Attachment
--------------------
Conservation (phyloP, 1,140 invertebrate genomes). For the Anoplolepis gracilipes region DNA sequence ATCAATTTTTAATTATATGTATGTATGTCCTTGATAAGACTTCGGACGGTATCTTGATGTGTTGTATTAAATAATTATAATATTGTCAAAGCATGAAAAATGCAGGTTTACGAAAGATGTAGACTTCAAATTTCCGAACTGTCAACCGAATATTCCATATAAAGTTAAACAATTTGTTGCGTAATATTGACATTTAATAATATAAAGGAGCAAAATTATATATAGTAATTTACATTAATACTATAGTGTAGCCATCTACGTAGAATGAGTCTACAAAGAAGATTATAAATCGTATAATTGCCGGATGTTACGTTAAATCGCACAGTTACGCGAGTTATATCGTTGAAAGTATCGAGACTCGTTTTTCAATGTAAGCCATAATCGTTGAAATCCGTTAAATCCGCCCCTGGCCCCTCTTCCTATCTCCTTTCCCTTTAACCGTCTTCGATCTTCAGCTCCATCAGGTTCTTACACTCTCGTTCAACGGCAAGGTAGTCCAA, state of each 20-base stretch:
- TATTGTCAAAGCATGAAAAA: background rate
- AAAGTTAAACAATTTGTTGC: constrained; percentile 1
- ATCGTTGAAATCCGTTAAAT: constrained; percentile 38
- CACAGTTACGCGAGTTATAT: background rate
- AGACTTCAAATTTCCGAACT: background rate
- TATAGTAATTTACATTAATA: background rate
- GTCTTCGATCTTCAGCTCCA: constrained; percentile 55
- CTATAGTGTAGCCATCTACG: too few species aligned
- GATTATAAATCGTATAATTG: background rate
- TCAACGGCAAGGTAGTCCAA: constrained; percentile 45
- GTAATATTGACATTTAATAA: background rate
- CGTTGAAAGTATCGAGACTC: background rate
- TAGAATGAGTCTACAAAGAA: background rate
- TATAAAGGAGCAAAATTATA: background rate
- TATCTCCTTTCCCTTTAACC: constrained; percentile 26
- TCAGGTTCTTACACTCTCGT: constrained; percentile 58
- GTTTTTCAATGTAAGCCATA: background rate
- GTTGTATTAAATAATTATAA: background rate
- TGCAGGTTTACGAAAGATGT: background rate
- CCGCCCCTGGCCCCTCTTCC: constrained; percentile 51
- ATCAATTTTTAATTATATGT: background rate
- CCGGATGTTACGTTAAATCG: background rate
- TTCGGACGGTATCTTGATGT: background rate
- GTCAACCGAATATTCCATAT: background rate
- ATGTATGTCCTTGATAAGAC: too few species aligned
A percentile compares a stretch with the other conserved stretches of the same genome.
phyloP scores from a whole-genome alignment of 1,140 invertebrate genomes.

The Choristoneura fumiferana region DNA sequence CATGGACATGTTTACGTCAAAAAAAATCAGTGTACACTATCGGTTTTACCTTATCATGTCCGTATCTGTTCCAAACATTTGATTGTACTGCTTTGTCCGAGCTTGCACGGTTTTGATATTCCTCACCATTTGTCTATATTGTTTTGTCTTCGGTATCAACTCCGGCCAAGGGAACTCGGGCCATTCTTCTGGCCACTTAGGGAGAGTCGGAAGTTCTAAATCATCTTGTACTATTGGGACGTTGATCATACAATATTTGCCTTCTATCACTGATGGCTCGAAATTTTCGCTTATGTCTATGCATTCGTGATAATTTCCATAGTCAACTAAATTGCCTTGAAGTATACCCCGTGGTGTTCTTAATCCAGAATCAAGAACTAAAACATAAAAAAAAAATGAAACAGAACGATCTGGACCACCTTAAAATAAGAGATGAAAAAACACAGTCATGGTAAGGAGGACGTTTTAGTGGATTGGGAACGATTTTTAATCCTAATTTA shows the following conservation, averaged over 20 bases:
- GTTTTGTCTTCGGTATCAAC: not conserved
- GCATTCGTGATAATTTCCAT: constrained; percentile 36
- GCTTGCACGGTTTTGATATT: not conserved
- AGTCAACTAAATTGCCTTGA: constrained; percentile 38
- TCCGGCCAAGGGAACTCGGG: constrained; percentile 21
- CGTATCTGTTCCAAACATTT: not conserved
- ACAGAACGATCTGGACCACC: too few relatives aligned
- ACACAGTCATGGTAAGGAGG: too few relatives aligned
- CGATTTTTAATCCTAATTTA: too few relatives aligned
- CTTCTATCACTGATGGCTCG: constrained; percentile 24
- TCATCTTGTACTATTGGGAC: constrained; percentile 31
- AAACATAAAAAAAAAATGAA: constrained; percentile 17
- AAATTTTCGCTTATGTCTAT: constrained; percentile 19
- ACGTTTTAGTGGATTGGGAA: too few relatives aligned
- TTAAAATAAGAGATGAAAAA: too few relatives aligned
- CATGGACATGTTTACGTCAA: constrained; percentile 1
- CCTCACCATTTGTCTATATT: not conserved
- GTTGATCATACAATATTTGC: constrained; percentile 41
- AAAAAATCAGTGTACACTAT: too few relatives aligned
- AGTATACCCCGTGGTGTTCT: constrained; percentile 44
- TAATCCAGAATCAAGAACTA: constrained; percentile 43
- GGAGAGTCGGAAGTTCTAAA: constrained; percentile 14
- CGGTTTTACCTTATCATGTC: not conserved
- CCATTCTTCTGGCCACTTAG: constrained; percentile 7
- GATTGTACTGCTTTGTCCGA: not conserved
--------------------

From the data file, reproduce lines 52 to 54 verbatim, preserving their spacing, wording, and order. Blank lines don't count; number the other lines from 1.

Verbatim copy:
- CGGTTTTACCTTATCATGTC: not conserved
- CCATTCTTCTGGCCACTTAG: constrained; percentile 7
- GATTGTACTGCTTTGTCCGA: not conserved